Scotland 145 for 2 (MacLeod 56*, Coetzer 52) beat Kenya 140 (Obuya 26, Sharif 3-33, Sole 2-20)

Scotland claimed a place in the World Cup qualifier in March 2018 with an eight-wicket victory over Kenya in Dubai. Put in to bat, Kenya were bowled out for 140 and watched their opponents bash through to the target with 132 balls to spare.

Fast bowler Safyaan Sharif vindicated Scotland's decision to field at the toss by picking up a wicket in the very first over. Opener Rushab Patel was the first of the procession as four of the top six batsmen were kept to single digits. Collins Obuya, the 36-year old who was part of the 2003 squad that made the World Cup semi-final, top-scored with 26 as Kenya lurched from 31 for 2 in the 10th over to 95 for 6 in the 32nd. The tail did its best to play out the full quota of overs, but they couldn't handle Sharif (3 for 33) and Chris Sole (2 for 20) when they came back in the death overs. Left-arm spinner Mark Watt had a fine day as well, finishing with figures of 10-2-17-1.

Half-centuries from captain Kyle Coetzer (52) and Calum MacLeod (56*) put the finishing touches on a game Scotland dominated from start to finish.

United Arab Emirates 225 for 3 (Shabber 81*, Mustafa 62) beat Nepal 221 for 6 (Vesawkar 81*, Malla 54, Zahoor 2-48) by seven wickets

An unbeaten 81 from Ghulam Shabber, assisted by a fifty from the captain Rohan Mustafa helped UAE cruise to a comfortable win against Nepal in Abu Dhabi. UAE won by seven wickets, and with 25 balls to spare, to go one spot above last-placed Namibia.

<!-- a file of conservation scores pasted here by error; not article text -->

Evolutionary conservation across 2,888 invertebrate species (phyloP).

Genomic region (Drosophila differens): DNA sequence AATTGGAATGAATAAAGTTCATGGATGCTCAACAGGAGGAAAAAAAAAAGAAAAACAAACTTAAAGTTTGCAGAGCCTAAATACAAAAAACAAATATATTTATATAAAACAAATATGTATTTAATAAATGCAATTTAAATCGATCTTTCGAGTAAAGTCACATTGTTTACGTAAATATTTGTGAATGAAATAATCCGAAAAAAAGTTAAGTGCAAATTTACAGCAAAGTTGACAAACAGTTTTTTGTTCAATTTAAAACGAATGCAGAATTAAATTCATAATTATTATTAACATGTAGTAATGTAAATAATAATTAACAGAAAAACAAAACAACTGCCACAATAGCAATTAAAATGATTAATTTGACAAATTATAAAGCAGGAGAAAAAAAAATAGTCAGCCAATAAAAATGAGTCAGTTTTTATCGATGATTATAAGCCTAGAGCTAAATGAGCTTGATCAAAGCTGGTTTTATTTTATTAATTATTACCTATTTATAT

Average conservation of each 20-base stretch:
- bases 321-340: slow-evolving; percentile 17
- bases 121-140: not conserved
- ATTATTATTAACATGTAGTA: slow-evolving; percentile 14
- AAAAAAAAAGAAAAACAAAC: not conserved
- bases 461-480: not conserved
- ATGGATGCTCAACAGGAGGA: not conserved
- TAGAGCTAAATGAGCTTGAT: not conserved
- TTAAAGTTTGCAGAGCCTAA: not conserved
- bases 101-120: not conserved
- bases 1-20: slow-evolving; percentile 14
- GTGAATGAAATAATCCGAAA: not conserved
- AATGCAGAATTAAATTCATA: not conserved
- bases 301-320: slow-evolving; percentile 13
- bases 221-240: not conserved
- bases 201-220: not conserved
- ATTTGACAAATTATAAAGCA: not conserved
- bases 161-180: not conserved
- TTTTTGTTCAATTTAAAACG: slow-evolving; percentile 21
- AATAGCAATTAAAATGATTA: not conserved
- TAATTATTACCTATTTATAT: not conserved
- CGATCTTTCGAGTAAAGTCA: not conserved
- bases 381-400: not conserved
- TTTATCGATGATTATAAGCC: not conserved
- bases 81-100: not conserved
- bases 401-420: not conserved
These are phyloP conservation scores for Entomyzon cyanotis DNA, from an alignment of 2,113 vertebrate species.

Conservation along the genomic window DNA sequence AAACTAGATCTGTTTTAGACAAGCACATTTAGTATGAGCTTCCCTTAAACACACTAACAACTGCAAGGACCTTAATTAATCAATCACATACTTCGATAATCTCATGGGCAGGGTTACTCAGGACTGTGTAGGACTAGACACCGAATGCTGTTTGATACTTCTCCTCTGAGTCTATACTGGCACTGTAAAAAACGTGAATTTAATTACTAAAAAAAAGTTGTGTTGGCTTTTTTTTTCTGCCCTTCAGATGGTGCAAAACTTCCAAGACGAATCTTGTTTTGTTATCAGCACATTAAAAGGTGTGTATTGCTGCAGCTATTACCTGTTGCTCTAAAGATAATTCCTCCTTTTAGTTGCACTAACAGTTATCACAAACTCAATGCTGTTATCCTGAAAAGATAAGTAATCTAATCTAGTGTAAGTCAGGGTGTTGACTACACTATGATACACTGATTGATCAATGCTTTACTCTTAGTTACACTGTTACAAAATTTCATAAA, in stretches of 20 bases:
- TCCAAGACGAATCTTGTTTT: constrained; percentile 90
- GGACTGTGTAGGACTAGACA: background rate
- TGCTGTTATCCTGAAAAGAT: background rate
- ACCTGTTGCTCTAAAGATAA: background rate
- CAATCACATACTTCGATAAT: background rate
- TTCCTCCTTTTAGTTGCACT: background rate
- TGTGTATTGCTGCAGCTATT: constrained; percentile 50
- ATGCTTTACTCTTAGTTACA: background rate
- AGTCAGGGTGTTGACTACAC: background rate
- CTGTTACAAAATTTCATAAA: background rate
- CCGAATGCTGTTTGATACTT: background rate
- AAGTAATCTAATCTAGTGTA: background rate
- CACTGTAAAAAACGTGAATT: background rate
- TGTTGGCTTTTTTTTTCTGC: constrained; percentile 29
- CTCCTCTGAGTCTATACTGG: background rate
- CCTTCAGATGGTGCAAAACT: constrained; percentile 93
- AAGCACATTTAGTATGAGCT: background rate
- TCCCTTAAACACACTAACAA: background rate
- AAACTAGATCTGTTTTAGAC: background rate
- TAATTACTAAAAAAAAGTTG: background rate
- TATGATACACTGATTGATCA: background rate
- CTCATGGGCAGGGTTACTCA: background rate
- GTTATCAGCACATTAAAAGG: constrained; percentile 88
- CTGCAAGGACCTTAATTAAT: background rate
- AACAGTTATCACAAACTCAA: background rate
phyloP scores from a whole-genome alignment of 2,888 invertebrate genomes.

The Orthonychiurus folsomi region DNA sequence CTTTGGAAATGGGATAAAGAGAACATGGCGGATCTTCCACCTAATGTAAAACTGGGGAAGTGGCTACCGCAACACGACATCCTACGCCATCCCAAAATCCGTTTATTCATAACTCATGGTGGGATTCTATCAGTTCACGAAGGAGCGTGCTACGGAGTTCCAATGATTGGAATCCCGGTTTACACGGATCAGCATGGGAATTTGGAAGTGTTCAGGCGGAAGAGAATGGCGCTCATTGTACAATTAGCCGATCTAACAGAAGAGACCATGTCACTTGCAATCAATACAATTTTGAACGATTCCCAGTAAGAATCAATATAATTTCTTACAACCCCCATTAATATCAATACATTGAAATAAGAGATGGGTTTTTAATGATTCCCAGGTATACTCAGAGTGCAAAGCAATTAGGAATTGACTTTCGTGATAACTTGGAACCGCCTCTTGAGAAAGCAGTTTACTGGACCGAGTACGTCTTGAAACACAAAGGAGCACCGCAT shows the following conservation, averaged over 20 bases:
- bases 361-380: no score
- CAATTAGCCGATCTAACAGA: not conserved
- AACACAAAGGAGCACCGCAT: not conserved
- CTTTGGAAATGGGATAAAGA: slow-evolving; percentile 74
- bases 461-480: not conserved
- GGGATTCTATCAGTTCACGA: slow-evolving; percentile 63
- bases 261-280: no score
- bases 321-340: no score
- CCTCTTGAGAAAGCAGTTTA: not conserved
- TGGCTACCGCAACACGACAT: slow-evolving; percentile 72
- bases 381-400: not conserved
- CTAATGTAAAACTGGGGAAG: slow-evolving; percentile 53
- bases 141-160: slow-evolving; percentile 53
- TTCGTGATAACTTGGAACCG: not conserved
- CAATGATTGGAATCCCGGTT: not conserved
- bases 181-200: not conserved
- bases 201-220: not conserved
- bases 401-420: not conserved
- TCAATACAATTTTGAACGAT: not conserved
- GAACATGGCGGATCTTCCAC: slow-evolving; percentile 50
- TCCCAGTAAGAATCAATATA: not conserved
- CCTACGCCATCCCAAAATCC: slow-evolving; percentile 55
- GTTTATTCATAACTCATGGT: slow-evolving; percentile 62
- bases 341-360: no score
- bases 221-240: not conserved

That Nepal managed to score only 221 in the first innings, despite losing only five wickets, stems from the fact that their openers started slow. When the first Nepal wicket fell in the 15th over, they were only at 43. Ahmed Raza and Amir Hayat kept the brakes on the Nepal batsmen, together conceding only 41 runs in their combined 18 overs. Sharad Vesawkar, Nepal's No. 3, also scored an unbeaten 81, but he found no assistance from the middle order.

The UAE openers Mustafa and Ashfaq Ahmed (17-ball 19) gave them a flying start to the 222 chase, before the partnership was broken for 42 in the seventh over. Shabber took over from Ashfaq, adding 81 for the second wicket with Mustafa in quick time. Mustafa fell in the 23rd over, but not before completing his fourth List A fifty, after while Shabber shepherded UAE till the end.

Hong Kong 230 for 8 (Hayat 77, Dai 2-34) beat Papua New Guinea 207 (Dai 60, Bau 59, Afzal 2-31, Nadeem 2-32) by 23 runs

Papua New Guinea's 23-run loss to Hong Kong handed the WCL Championship to Netherlands. PNG failed to chase down 231, but did well to recover from a position of 29 for 4 in the ninth over. Babar Hayat set up the first innings, with 77 off 120 balls, to take Hong Kong to a respectable total.

Hayat was helped by Anshy Rath (37) the rest of Hong Kong's middle order, as they went past 200 despite losing regular wickets. Four PNG bowlers took two wickets each, and they never allowed Hong Kong's batsmen - except Hayat - to settle. A late surge from Tanwir Afzal (21-ball 26) helped Hong Kong set a 231 target.

PNG's innings started poorly, with Afzal and Nadeem Ahmed running through their opponents' top order. It took a 98-run fifth-wicket stand between Mahuru Dai (60) and Sese Bau (59) to give PNG some sort of hope, but the end of that partnership brought another collapse, with the team eventually folding for 207 in the 45th over.

With the top four slots decided, the final day of WCL games are set to be dead rubbers.